Magnetic Resonance Imaging (MRI) is a safe, painless and powerful diagnostic imaging test. MRI technology is very complex but essentially uses a strong magnetic field and radio waves to produce exquisite images of breast tissue. Unlike mammography, MRI does not use radiation. Breast MRI scans are typically completed within 30 to 40 minutes.
What is MRI of the breast?
An MRI scan involves no x-rays, as it uses magnetic fields and radio-frequency waves to produce an image that gives great detail of the breast tissue and surrounding structures. Generally, an intravenous injection of MRI contrast material (gadolinium) is required. MRI allows significant freedom for the Radiologist in choosing what plane of orientation to view the breasts, while x-ray mammography requires re-orientation of the breast for the two standard views acquired.
The main strength of MRI is its ability to detect breast cancer even within the middle of the very dense breast tissue or in the presence of breast implants. This is because most breast cancers have abnormal blood vessels within them, which means the contrast injected in your vein collects at the cancer site, making it visible on the MRI image. Although breast MRI is the most sensitive test available to detect breast cancer, not all cancers can be detected by MRI.
What is the evidence for breast MRI?
Perth Radiological Clinic has been involved in local studies showing that breast MRI is an effective tool in detecting breast cancer in women at high risk. Large international studies show that MRI and mammography are equally important and each plays its own role in screening for the presence of breast cancer in women at increased risk. A breast MRI uses expensive equipment and contrast. It takes time and requires staff with specialty expertise to perform the scan and to interpret it and issue a report to your doctor. Because of these reasons it is an expensive examination. A Medicare rebate is available for screening women at high risk.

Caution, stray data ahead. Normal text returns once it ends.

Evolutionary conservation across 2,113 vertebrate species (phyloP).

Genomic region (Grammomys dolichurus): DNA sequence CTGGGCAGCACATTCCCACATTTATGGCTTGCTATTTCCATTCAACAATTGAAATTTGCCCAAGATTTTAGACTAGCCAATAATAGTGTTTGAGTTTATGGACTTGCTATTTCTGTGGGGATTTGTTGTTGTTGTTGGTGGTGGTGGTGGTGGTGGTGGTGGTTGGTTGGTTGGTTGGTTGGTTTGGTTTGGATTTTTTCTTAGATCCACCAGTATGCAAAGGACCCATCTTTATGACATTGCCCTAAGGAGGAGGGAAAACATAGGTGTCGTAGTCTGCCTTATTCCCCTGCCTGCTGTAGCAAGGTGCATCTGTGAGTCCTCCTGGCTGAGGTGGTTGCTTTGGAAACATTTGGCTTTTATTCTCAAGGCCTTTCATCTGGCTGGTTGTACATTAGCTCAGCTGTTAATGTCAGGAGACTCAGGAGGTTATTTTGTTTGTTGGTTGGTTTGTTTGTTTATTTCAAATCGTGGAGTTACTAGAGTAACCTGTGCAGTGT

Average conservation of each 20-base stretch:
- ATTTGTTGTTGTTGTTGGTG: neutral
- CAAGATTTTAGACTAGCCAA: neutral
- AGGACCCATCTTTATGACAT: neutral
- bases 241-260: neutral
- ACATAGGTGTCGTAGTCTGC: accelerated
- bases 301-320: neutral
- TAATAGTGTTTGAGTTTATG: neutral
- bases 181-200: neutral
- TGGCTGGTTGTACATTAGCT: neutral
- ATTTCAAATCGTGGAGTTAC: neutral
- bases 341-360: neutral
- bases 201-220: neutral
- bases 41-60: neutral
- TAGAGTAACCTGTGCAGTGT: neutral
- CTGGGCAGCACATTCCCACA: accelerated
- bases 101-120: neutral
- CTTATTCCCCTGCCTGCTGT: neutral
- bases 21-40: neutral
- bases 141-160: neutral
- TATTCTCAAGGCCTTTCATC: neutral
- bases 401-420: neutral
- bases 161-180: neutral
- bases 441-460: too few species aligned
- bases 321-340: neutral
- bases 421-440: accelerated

During the MRI scan usually an injection of intravenous contrast is required. A small needle will be put into a vein in your arm for the administration of contrast medium called gadolinium. The scans are taken with you lying prone (on your stomach) so that your breasts are positioned with in a coil (a special piece of equipment) which collects signals to construct an image. Your breasts are gently compressed into position. After the preliminary scans are taken, the contrast is injected and the scans taken immediately. If you are being scanned because there is a concern that your implants are ruptured you will not need the injection of the contrast medium as ruptures are easily visualised.
The scan may need to be booked at a particular time in your menstrual cycle. This will be discussed when your appointment is made.
How long will the procedure take?
The time in the MRI room is approximately 30 to 40 minutes. After the examination you should be able to resume your normal activities.
MRI Procedure Screening Form
Please download and print out our MRI Safety Screening Form, complete it and bring it to your appointment. If you answer ‘Yes’ to any of the questions, please contact us prior to your appointment to discuss.
If you know that you have a history of allergies – please inform the technician before the examination. Always bring with you any previous breast mammograms or ultrasound images.
If you have any questions please do not hesitate to ask us!